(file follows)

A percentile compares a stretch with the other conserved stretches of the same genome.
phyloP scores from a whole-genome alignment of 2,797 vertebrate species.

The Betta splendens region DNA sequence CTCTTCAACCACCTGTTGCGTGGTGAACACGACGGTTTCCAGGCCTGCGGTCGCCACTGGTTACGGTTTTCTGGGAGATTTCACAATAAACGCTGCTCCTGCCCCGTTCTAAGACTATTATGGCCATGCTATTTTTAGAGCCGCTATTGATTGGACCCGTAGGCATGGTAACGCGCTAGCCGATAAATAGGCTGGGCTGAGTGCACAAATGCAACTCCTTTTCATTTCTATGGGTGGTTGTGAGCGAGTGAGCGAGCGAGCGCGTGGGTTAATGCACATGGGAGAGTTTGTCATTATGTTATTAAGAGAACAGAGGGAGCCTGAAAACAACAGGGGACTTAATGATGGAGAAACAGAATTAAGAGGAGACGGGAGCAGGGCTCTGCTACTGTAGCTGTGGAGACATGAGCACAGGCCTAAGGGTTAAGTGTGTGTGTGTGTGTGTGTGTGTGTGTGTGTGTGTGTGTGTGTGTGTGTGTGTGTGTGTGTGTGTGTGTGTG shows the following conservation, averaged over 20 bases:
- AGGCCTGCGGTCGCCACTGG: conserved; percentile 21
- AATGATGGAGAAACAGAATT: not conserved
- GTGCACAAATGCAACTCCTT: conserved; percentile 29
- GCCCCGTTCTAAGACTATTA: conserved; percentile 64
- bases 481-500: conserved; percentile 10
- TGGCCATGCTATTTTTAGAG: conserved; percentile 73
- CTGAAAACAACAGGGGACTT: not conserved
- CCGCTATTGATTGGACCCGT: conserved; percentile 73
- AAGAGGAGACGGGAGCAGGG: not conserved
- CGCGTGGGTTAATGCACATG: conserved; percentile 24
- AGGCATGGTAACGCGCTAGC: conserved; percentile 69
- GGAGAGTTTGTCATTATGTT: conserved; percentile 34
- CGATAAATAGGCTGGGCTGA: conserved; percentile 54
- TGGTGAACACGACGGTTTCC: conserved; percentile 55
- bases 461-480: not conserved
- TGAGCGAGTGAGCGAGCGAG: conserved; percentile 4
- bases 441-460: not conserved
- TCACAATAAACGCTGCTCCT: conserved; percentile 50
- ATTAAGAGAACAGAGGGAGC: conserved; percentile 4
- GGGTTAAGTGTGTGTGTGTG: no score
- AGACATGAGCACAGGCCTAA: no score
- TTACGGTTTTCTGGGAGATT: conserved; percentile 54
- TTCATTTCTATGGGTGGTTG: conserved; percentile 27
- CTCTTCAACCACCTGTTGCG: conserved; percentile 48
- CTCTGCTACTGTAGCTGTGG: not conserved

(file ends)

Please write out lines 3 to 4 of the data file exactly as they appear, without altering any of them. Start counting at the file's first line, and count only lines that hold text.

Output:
The Betta splendens region DNA sequence CTCTTCAACCACCTGTTGCGTGGTGAACACGACGGTTTCCAGGCCTGCGGTCGCCACTGGTTACGGTTTTCTGGGAGATTTCACAATAAACGCTGCTCCTGCCCCGTTCTAAGACTATTATGGCCATGCTATTTTTAGAGCCGCTATTGATTGGACCCGTAGGCATGGTAACGCGCTAGCCGATAAATAGGCTGGGCTGAGTGCACAAATGCAACTCCTTTTCATTTCTATGGGTGGTTGTGAGCGAGTGAGCGAGCGAGCGCGTGGGTTAATGCACATGGGAGAGTTTGTCATTATGTTATTAAGAGAACAGAGGGAGCCTGAAAACAACAGGGGACTTAATGATGGAGAAACAGAATTAAGAGGAGACGGGAGCAGGGCTCTGCTACTGTAGCTGTGGAGACATGAGCACAGGCCTAAGGGTTAAGTGTGTGTGTGTGTGTGTGTGTGTGTGTGTGTGTGTGTGTGTGTGTGTGTGTGTGTGTGTGTGTGTGTGTGTG shows the following conservation, averaged over 20 bases:
- AGGCCTGCGGTCGCCACTGG: conserved; percentile 21